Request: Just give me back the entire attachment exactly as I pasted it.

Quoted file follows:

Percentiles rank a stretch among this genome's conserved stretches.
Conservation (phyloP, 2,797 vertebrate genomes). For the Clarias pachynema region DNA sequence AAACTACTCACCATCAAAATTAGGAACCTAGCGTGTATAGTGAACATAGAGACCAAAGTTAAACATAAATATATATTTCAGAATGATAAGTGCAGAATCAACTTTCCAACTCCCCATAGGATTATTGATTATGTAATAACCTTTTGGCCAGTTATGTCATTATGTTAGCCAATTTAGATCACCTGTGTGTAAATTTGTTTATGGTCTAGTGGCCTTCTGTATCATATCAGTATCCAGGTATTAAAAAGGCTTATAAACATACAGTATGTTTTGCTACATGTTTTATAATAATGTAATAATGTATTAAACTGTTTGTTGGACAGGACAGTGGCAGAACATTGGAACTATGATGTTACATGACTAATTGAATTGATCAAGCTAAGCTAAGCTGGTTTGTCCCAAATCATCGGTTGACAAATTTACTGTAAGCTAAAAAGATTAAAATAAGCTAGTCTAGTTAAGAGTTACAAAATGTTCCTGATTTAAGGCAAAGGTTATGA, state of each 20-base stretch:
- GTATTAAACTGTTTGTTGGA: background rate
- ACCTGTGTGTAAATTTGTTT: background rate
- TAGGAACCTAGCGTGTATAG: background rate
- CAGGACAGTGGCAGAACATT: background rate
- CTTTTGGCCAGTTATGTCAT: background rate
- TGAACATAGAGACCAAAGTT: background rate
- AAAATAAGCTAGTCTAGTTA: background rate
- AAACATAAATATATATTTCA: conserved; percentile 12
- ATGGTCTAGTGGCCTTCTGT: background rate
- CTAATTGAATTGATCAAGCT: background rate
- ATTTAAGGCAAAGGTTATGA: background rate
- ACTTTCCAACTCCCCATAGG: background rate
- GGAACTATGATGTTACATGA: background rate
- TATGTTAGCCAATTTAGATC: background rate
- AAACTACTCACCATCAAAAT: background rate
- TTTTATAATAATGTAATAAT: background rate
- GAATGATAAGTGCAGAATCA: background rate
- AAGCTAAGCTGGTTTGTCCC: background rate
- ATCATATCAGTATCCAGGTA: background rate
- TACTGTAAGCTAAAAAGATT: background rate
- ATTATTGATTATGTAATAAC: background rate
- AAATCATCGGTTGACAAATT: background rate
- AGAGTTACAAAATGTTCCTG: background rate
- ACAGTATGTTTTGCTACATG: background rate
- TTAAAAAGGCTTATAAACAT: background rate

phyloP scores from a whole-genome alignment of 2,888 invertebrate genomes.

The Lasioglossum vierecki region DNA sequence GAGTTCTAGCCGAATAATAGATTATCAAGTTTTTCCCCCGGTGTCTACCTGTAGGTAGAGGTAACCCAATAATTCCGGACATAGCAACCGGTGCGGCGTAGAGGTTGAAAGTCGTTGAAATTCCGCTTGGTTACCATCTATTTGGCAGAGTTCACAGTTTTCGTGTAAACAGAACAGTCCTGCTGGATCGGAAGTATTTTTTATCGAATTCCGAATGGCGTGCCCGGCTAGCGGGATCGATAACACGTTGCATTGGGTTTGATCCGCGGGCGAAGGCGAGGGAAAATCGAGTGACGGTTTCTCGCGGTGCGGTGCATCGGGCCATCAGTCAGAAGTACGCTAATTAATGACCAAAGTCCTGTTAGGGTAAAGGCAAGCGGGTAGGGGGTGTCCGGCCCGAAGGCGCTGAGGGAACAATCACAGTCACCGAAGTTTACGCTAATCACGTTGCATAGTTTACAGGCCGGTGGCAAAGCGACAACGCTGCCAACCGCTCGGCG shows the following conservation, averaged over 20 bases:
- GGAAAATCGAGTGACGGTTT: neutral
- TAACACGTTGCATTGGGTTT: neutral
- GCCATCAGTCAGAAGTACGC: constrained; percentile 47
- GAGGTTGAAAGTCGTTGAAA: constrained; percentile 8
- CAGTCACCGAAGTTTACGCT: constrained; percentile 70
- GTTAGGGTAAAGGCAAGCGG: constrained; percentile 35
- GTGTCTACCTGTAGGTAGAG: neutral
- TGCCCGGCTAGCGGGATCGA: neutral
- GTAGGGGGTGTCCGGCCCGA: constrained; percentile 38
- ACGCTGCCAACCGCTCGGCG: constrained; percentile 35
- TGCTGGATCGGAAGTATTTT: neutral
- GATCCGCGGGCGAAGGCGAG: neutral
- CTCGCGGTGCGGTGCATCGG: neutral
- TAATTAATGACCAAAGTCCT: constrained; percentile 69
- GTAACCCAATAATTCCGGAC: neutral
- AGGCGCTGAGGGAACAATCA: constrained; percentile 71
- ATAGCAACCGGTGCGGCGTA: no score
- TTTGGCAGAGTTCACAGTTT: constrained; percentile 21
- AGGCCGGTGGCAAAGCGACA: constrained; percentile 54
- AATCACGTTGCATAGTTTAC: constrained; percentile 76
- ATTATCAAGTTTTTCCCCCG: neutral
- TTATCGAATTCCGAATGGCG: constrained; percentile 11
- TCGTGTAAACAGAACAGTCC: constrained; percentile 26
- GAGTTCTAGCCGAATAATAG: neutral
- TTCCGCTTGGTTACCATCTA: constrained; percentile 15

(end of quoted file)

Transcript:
Percentiles rank a stretch among this genome's conserved stretches.
Conservation (phyloP, 2,797 vertebrate genomes). For the Clarias pachynema region DNA sequence AAACTACTCACCATCAAAATTAGGAACCTAGCGTGTATAGTGAACATAGAGACCAAAGTTAAACATAAATATATATTTCAGAATGATAAGTGCAGAATCAACTTTCCAACTCCCCATAGGATTATTGATTATGTAATAACCTTTTGGCCAGTTATGTCATTATGTTAGCCAATTTAGATCACCTGTGTGTAAATTTGTTTATGGTCTAGTGGCCTTCTGTATCATATCAGTATCCAGGTATTAAAAAGGCTTATAAACATACAGTATGTTTTGCTACATGTTTTATAATAATGTAATAATGTATTAAACTGTTTGTTGGACAGGACAGTGGCAGAACATTGGAACTATGATGTTACATGACTAATTGAATTGATCAAGCTAAGCTAAGCTGGTTTGTCCCAAATCATCGGTTGACAAATTTACTGTAAGCTAAAAAGATTAAAATAAGCTAGTCTAGTTAAGAGTTACAAAATGTTCCTGATTTAAGGCAAAGGTTATGA, state of each 20-base stretch:
- GTATTAAACTGTTTGTTGGA: background rate
- ACCTGTGTGTAAATTTGTTT: background rate
- TAGGAACCTAGCGTGTATAG: background rate
- CAGGACAGTGGCAGAACATT: background rate
- CTTTTGGCCAGTTATGTCAT: background rate
- TGAACATAGAGACCAAAGTT: background rate
- AAAATAAGCTAGTCTAGTTA: background rate
- AAACATAAATATATATTTCA: conserved; percentile 12
- ATGGTCTAGTGGCCTTCTGT: background rate
- CTAATTGAATTGATCAAGCT: background rate
- ATTTAAGGCAAAGGTTATGA: background rate
- ACTTTCCAACTCCCCATAGG: background rate
- GGAACTATGATGTTACATGA: background rate
- TATGTTAGCCAATTTAGATC: background rate
- AAACTACTCACCATCAAAAT: background rate
- TTTTATAATAATGTAATAAT: background rate
- GAATGATAAGTGCAGAATCA: background rate
- AAGCTAAGCTGGTTTGTCCC: background rate
- ATCATATCAGTATCCAGGTA: background rate
- TACTGTAAGCTAAAAAGATT: background rate
- ATTATTGATTATGTAATAAC: background rate
- AAATCATCGGTTGACAAATT: background rate
- AGAGTTACAAAATGTTCCTG: background rate
- ACAGTATGTTTTGCTACATG: background rate
- TTAAAAAGGCTTATAAACAT: background rate

phyloP scores from a whole-genome alignment of 2,888 invertebrate genomes.

The Lasioglossum vierecki region DNA sequence GAGTTCTAGCCGAATAATAGATTATCAAGTTTTTCCCCCGGTGTCTACCTGTAGGTAGAGGTAACCCAATAATTCCGGACATAGCAACCGGTGCGGCGTAGAGGTTGAAAGTCGTTGAAATTCCGCTTGGTTACCATCTATTTGGCAGAGTTCACAGTTTTCGTGTAAACAGAACAGTCCTGCTGGATCGGAAGTATTTTTTATCGAATTCCGAATGGCGTGCCCGGCTAGCGGGATCGATAACACGTTGCATTGGGTTTGATCCGCGGGCGAAGGCGAGGGAAAATCGAGTGACGGTTTCTCGCGGTGCGGTGCATCGGGCCATCAGTCAGAAGTACGCTAATTAATGACCAAAGTCCTGTTAGGGTAAAGGCAAGCGGGTAGGGGGTGTCCGGCCCGAAGGCGCTGAGGGAACAATCACAGTCACCGAAGTTTACGCTAATCACGTTGCATAGTTTACAGGCCGGTGGCAAAGCGACAACGCTGCCAACCGCTCGGCG shows the following conservation, averaged over 20 bases:
- GGAAAATCGAGTGACGGTTT: neutral
- TAACACGTTGCATTGGGTTT: neutral
- GCCATCAGTCAGAAGTACGC: constrained; percentile 47
- GAGGTTGAAAGTCGTTGAAA: constrained; percentile 8
- CAGTCACCGAAGTTTACGCT: constrained; percentile 70
- GTTAGGGTAAAGGCAAGCGG: constrained; percentile 35
- GTGTCTACCTGTAGGTAGAG: neutral
- TGCCCGGCTAGCGGGATCGA: neutral
- GTAGGGGGTGTCCGGCCCGA: constrained; percentile 38
- ACGCTGCCAACCGCTCGGCG: constrained; percentile 35
- TGCTGGATCGGAAGTATTTT: neutral
- GATCCGCGGGCGAAGGCGAG: neutral
- CTCGCGGTGCGGTGCATCGG: neutral
- TAATTAATGACCAAAGTCCT: constrained; percentile 69
- GTAACCCAATAATTCCGGAC: neutral
- AGGCGCTGAGGGAACAATCA: constrained; percentile 71
- ATAGCAACCGGTGCGGCGTA: no score
- TTTGGCAGAGTTCACAGTTT: constrained; percentile 21
- AGGCCGGTGGCAAAGCGACA: constrained; percentile 54
- AATCACGTTGCATAGTTTAC: constrained; percentile 76
- ATTATCAAGTTTTTCCCCCG: neutral
- TTATCGAATTCCGAATGGCG: constrained; percentile 11
- TCGTGTAAACAGAACAGTCC: constrained; percentile 26
- GAGTTCTAGCCGAATAATAG: neutral
- TTCCGCTTGGTTACCATCTA: constrained; percentile 15